The "Cyrus Cylinder": The First Declaration of Religious Freedom
Founder of the Achaemenid Persian Empire, Cyrus (Kurash) the Great rose to the throne of a small kingdom in 559 BCE, and by the
time of his death in 529, had brought virtually the entire Near East under his control. In 539, he conquered Babylon and drove out
Nabonidus, the last of the Neo-Babylonian kings. However, he was hailed as a liberator by the priests of the Babylonian god Marduk,
and he issued a remarkable document, guaranteeing freedom of religion to the subjects whom he had added to his empire. The text was
publicized in Akkadian, an ancient Mesopotamian language, and it is preserved today on a clay cylinder, today called the "Cyrus
Cylinder" and housed in the British Museum.
Why did Cyrus incorporate local deities into his public relations at this time?
How does this document compare with other instances of Persian tolerance in the historical record?
What advantages might Cyrus have reaped from taking this stance?
3. CYRUS (557-529)
(one line destroyed)
.. .[r]ims (of the world).
. .a weakling has been installed as the
of his country; [the correct images of the gods he removed from their
thrones, imitations he ordered to place upon them. A replica of the temple Esagila he has.
. .for Ur and the other sacred cities
. .daily he did blabber [incorrect prayers]. He (furthermore) interrupted in a fiendish way the regular offerings, he
. .he established within the sacred cities. The worship of Marduk, the king of the gods, he [changjed into abomination, daily he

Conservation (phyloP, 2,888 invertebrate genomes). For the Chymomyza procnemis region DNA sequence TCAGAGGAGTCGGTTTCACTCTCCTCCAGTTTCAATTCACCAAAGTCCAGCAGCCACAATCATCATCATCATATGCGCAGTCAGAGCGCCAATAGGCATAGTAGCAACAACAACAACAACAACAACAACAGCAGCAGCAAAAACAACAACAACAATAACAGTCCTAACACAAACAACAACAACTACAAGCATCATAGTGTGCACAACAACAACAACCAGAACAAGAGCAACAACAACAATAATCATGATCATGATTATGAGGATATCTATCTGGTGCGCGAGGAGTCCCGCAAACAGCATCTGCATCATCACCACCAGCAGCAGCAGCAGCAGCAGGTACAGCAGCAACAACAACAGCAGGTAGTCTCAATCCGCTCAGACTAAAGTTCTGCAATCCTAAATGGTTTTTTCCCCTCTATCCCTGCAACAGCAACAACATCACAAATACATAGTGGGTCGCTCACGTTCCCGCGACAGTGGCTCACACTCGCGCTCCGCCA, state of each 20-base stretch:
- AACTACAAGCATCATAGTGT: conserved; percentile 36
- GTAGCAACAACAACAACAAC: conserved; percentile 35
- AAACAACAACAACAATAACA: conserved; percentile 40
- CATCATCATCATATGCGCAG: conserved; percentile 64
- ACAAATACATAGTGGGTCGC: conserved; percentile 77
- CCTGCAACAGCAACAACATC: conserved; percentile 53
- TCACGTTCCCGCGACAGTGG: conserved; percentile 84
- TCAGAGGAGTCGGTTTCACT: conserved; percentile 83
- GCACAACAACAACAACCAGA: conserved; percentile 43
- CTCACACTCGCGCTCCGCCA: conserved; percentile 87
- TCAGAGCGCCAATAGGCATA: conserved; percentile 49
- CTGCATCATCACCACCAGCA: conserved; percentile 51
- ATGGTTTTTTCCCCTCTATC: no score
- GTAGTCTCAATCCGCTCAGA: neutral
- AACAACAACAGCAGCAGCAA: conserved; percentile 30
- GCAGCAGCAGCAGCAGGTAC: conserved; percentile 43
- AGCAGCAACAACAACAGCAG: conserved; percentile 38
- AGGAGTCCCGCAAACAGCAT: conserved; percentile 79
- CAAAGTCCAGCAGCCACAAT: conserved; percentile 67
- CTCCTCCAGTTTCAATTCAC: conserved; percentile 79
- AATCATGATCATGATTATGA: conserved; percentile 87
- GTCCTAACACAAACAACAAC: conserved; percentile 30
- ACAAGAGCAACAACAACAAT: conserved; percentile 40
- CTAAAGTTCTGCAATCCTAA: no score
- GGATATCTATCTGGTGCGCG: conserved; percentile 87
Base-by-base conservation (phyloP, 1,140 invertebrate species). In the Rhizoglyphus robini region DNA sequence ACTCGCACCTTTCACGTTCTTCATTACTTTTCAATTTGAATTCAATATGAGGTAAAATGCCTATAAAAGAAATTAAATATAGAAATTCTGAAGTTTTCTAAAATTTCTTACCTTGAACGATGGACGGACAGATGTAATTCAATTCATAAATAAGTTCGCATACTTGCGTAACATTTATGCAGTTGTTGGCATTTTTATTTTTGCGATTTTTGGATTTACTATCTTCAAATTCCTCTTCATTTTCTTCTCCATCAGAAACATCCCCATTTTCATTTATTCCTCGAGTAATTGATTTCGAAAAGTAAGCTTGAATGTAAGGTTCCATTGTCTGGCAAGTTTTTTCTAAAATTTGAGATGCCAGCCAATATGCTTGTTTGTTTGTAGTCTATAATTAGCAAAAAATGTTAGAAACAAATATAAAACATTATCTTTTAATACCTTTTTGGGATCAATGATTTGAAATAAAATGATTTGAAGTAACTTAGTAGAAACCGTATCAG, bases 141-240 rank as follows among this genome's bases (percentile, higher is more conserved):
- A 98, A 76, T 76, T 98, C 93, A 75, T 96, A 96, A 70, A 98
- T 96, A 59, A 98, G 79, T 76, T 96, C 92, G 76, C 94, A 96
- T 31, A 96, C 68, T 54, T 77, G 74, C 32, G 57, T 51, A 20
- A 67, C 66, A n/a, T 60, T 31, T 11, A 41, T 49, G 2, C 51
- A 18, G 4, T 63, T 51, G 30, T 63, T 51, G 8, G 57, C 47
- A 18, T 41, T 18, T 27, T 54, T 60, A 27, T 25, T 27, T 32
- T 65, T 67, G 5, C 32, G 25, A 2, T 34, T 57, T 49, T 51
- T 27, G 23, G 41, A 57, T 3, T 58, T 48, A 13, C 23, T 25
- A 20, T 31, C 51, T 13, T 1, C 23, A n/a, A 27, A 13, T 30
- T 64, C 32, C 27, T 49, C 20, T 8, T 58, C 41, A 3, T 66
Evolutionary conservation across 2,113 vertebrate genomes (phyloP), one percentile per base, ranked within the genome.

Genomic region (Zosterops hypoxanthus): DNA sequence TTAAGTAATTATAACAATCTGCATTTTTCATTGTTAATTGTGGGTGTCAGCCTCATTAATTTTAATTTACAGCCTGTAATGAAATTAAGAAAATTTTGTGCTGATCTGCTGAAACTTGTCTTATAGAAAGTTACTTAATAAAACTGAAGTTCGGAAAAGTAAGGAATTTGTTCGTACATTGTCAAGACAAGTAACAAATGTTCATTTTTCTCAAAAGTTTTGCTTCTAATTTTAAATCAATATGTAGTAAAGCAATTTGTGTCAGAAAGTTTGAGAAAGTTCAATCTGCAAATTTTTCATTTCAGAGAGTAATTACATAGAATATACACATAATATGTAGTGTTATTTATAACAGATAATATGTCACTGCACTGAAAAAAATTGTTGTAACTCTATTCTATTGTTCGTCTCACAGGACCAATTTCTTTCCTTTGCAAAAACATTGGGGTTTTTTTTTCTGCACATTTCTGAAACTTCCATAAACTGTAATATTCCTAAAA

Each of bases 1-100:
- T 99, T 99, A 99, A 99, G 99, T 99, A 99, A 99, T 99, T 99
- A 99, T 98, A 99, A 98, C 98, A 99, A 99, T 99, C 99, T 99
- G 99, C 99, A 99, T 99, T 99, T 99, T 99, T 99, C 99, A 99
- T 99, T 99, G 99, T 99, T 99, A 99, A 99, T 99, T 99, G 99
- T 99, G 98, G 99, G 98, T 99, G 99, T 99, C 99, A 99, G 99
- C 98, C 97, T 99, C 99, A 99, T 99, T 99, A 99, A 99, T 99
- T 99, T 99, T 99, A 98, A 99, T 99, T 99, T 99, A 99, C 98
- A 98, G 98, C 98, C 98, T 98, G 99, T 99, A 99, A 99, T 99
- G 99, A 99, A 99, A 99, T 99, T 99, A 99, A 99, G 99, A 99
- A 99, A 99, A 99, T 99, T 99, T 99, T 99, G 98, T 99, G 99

used to do evil against his (i.e. Marduk's) city.
...He [tormented] its [inhabitants with corvee-work (lit.: a yoke) without relief, he
ruined them all.
Upon their complaints the lord of the gods became terribly angry and [he departed from] their region, (also) the (other) gods living
among them left their mansions, wroth that he had brought (them) into Babylon (Su.an.na). (But) Marduk [who does care for] .
account of (the fact that) the sanctuaries of all their settlements were in ruins and the inhabitants of Sumer and Akkad had become like
(living) dead, turned back (his countenance) [his] an[ger] [abated] and he had mercy (upon them). He scanned and looked (through) all
the countries, searching for a righteous ruler willing to lead him (i.e. Marduk) (in the annual procession). (Then) he pronounced the
name of Cyrus
king of Anshan, declared him (lit.: pronounced [his] name) to be(come) the ruler of all the world. He made
the Guti country and all the Manda-hordes bow in submission to his (i.e. Cyrus') feet. And he (Cyrus) did always endeavor to treat
according to justice the black-headed whom he (Marduk) has made him conquer. Marduk, the great lord, a protector of his
people/worshipers, beheld with pleasure his (i.e. Cyrus') good deeds and his upright mind (lit.: heart) (and therefore) ordered him to
march against his city Babylon (Ka.dingir.ra). He made him set out on the road to Babylon (DIN.TIR